“Although hospitals are a key venue of care, the one thing that’s clear is that this is not just a hospital problem,” said RWJF President and CEO Risa Lavizzo-Mourey, MD. “Patients, families, friends, and the entire community have a role to play in reducing avoidable readmissions, and to succeed we need to face this problem together.”
The report will be featured at a February 13 event in Washington, D.C. to celebrate promising practices for reducing avoidable readmissions. The event is part of RWJF’s Care About Your Care initiative, a month-long effort to focus attention on the national problem of avoidable readmissions, spotlight how hospitals and communities are working to improve care, and help patients understand their role. The initiative is endorsed by leading public and private health care organizations representing hospitals, health care providers, caregivers, and patients.
In the first section of the report, Dartmouth researchers examined five Medicare patient populations: those discharged for medical conditions, for surgical conditions, and for common causes of medical hospitalization: congestive heart failure, acute myocardial infarctions, and pneumonia. The Dartmouth Atlas website also reports additional measures of patient care after hospitalization: emergency room visits and clinician visits.
The data show that the chances of readmission after patients leave the hospital varies markedly across regions and hospitals and that overall readmission rates did not decline meaningfully for any of the five patient groups from 2008 to 2010.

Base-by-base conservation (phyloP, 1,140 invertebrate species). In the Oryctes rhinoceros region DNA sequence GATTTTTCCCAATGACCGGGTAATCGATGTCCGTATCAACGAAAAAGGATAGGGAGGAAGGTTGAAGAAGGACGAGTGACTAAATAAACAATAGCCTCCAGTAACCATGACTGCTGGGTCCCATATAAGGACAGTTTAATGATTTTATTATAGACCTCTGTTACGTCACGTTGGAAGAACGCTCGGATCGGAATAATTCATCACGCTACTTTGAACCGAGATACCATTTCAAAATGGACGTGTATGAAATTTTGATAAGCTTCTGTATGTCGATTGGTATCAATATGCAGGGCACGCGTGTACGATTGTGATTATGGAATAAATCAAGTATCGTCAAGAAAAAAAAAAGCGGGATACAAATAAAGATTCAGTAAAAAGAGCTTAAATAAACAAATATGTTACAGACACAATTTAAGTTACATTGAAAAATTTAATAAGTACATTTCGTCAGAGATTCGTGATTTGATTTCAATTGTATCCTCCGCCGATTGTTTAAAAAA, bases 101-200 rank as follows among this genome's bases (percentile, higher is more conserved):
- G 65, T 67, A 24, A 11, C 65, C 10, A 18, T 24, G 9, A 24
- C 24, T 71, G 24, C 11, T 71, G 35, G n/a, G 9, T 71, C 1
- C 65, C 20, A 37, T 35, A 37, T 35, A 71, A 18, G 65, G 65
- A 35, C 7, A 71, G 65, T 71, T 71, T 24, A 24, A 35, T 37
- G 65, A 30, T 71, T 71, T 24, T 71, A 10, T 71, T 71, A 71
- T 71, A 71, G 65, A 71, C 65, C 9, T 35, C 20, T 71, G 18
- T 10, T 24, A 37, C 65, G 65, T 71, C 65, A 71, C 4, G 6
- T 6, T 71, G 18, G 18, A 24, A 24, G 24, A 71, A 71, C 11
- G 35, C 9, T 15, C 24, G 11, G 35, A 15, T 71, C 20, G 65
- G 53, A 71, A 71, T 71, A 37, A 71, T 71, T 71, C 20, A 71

“While there are certainly pockets of improvement, as a nation, we have a long ways to go,” said David C. Goodman, MD, MS, co-principal investigator for the Dartmouth Atlas Project. “Variation in the quality of care between health systems is hard for patients and practicing physicians to see, but the differences are substantial. And many patients are readmitted simply because they live in a region where the hospital is used more frequently at the site of care.”
For example, there was marked variation in the percentage of Medicare patients readmitted to the hospital within 30 days of an initial medical discharge in 2010. Two other Utah regions—Provo (12.1%) and Salt Lake City (12.9%)—also had relatively low rates. Readmission rates were also high in Detroit (17.8%) and Chicago (17.7%).